Audible Musings


White Rabbits – Its Frightening
May 26, 2009, 11:42 pm
Filed under: Uncategorized


So, I know it’s been ages since my last post, and now that I’m home with (some) free time, I figure its time to keep all you people who actually read this thing updated (bastille!) Now, When I came back from school I took stock of my music library, and came across this band that I had never heard of, and no idea how I had acquired their music. Nevertheless, I resiliently gave them a listen instead of just discarding the music. Boy was I surprised! These guys can really play, and I am wholeheartedly a fan. Only after this, it seems as though they are starting to gain traction in the main stream, which I love and think that they absolutely deserve.

Now for my thoughts on the album. The first track, “Percussion Gun,” seems destined to be the one track people take away as the “hit,” as it was played on Letterman and has its own video. That said, it’s a fantastic track. It opens with floor tom percussion, likening itself to the earlier days of animal collective, but with a more upbeat, straight forward flair. To me, it seems as if Spoon met Animal Collective and had a baby and named it Percussion Gun. Singer Stephen Patterson shines on the entire album, but particularly on this tune, as his voice cracks into falsetto at appropriate moments and when he screams, it feels right. The uptempo percussion intertwined with vocal harmonies sweeps from screaming highs to empty lows, and leaves you gasping for breath.

The transition into the following two songs, “Rudie Fails,” and “They Done Wrong/We Done Wrong,” are done quite well, and the driving percussive sound pervails, especially in Rudie Fails. Again, Patterson’s voice sings through and cracks appropriately, but this time around increasingly melodic and singing guitar lines that really brings out the instrumentation and skill of the rest of the band. As the album trudges into its mid section, it gets murkier and darker, with Patterson wailing “Listen to Me!” over a repetitive, trashy sounding percussive drive and increasingly rythmic guitar. As the tune, “Lionesse,” progresses, it moves from sounding like Patterson is appealing to an empty room to a soaring soundscape. Granted, this type of sound is not as hit-generating as that of “Percussion Gun,” but taken in the context of the album as a whole, it adds an otherwise lacking pensive and melancholy undertone.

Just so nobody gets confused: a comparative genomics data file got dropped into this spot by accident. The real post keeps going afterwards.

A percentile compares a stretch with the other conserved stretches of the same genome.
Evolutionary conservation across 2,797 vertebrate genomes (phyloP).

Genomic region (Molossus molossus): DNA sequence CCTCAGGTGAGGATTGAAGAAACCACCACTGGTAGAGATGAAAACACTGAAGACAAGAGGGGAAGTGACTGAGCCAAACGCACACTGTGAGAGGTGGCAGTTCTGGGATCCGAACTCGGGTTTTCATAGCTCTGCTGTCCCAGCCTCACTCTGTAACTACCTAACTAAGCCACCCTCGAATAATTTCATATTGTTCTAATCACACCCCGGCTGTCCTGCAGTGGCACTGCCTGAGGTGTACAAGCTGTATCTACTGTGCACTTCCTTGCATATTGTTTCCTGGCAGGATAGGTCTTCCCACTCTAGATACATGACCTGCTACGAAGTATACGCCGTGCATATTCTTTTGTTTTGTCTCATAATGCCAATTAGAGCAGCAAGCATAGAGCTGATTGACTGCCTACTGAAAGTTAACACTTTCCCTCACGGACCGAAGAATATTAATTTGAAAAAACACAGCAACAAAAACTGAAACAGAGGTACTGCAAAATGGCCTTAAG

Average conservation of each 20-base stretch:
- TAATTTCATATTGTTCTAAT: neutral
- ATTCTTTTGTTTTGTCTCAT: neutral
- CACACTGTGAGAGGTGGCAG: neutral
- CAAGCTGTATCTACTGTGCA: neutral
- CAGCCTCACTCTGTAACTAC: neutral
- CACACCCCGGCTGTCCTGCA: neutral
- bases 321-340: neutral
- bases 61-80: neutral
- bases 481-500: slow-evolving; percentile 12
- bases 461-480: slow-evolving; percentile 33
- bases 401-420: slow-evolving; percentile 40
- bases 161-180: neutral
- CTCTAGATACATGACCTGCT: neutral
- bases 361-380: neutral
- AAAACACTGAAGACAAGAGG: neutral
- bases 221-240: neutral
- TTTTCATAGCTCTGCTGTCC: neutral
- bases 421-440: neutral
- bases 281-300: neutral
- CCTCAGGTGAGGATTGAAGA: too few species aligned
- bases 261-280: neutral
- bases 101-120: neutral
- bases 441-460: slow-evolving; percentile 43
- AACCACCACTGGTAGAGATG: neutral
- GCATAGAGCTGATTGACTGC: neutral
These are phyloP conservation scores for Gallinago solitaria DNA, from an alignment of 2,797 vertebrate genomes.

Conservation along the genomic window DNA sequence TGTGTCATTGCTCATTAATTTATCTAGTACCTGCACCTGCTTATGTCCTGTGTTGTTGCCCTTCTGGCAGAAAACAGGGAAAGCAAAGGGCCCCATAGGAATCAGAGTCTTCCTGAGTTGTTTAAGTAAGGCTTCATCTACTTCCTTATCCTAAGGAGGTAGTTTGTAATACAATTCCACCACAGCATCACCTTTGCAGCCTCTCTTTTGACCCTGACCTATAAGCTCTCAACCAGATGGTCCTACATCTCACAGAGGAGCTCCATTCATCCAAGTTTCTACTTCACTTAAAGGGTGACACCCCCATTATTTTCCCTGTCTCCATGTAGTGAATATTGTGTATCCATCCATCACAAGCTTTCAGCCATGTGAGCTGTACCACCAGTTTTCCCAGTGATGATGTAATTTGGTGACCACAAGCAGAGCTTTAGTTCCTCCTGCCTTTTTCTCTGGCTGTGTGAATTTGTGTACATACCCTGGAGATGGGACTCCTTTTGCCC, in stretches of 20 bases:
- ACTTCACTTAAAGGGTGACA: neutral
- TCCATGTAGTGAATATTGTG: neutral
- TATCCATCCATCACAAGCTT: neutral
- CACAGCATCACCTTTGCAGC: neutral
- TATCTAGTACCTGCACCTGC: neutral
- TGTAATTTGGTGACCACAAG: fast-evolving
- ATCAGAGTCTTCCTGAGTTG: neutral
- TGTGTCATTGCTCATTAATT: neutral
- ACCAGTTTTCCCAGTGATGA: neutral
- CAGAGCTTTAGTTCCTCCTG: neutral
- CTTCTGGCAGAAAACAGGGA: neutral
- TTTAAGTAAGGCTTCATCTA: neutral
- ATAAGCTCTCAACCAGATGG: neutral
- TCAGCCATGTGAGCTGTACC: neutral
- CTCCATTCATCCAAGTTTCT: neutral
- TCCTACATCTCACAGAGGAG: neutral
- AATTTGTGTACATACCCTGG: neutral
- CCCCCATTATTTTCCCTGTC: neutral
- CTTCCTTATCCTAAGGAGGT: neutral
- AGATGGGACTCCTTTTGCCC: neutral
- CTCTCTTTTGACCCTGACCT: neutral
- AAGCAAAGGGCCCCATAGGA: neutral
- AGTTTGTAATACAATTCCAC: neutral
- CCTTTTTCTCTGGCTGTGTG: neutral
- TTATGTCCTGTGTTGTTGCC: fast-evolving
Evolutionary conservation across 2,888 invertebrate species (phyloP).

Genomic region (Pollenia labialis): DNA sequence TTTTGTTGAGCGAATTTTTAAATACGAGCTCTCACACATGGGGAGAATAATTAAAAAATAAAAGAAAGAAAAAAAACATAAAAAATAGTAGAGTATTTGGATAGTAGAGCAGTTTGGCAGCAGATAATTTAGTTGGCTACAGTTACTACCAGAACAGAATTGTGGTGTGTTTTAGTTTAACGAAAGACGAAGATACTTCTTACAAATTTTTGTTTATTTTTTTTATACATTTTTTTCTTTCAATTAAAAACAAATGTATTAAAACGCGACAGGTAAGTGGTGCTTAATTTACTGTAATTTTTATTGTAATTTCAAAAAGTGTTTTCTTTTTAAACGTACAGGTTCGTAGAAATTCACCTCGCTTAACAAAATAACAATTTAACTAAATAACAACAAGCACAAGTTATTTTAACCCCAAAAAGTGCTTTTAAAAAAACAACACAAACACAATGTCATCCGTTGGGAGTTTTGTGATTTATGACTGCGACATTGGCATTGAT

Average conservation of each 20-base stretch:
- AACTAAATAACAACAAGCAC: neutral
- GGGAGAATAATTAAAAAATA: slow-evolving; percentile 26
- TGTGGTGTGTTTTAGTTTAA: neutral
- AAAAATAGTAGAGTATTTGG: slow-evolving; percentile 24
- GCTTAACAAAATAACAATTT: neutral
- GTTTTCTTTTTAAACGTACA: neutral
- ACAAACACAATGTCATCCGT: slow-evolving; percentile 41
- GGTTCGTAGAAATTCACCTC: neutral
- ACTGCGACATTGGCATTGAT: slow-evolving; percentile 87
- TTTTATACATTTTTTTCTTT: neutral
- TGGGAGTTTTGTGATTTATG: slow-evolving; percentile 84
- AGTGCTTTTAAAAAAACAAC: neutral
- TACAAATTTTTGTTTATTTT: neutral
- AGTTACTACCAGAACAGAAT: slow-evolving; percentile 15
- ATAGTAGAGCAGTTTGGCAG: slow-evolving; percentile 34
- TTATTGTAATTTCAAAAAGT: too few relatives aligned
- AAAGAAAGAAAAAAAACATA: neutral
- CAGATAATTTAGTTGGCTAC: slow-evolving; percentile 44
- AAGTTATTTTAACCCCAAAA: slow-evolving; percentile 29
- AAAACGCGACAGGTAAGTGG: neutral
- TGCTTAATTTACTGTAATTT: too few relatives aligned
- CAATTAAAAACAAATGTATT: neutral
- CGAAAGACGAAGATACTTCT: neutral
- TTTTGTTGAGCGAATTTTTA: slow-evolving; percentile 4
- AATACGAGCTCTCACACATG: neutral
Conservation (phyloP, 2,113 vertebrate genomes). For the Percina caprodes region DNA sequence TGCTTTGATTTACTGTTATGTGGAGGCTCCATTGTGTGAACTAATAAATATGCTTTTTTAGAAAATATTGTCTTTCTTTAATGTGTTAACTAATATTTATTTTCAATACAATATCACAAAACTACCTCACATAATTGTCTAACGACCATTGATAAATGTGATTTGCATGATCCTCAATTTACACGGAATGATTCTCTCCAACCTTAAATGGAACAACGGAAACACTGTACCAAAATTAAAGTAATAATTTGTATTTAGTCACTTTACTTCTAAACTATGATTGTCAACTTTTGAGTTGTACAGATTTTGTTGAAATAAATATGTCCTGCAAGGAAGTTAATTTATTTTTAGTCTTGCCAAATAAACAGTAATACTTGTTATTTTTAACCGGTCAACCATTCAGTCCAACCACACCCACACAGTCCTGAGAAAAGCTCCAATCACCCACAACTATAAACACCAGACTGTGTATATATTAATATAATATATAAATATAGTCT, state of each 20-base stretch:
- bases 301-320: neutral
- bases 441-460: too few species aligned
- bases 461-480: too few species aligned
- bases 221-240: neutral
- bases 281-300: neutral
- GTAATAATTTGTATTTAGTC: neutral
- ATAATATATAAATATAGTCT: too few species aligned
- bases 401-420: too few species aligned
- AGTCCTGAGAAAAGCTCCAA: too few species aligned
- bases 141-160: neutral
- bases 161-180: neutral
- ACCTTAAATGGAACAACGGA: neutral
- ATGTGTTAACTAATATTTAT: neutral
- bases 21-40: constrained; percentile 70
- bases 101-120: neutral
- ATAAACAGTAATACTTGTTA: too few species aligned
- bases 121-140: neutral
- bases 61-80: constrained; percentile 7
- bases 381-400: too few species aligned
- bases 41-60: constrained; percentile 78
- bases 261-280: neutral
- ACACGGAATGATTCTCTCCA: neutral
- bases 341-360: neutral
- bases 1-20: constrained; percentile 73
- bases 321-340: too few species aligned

“Lionesse” devolves into a down tempo tune, “The Company I Keep,” which sheds the overtly percussive backdrop of earlier in the album for a more straightforward tempo that highlights the rest of the ensemble, and lends itself to the vocal harmonies that seem to slide gracefully in between the chords. Likewise, “The Salesman (Tramp Life),” finds itself a simple beat but complex harmonies that, in the next song, “Midnight and I,” find themselves compounded upon in a spacey mid section that allows the vocals to sweep and surround the listener. It’s easy to get lost in them as they are quite hypnotizing, but as if sensing this, the band, in the next song, “Right Where They Left,” jolts us awake with the recapituation of the percussive backbeat and dark sounding piano likes intertwined with driving guitar riffs.

The album concludes with “The Lady Vanishes,” which is in the same vein as “Right Where They Left,” and the somber “Leave It At The Door,” which will inevitably draw some comparison to Radiohead, for the chord progressions as well as the way Patterson whines and slides his vocals. However, he manages to retain the distinctive vocal style he had developed throughout the album. By the time the song finishes, the listener is taken through sweeping effected harmonic passages, and is ultimately left to contimplate the album in the several seconds of silence at the end of the tune. All in all, a solid album put together by this bunch of men. With a sound distinctly their own but taking cues from other popular indie artists before them such as Spoon, Sonic Youth, The Yeah Yeah Yeah’s, and perhaps even to some extent, The Strokes, this band deserves the publicity it is recieving. As evidenced by the video below, they can play live too, so try to catch them while you can! (The second video is from their first album, Fort Nightly, which I HIGHLY recommend you pick up, its also awesome.)

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I WANT GRIZZLY BEAR REVIEW

Comment by Bastille




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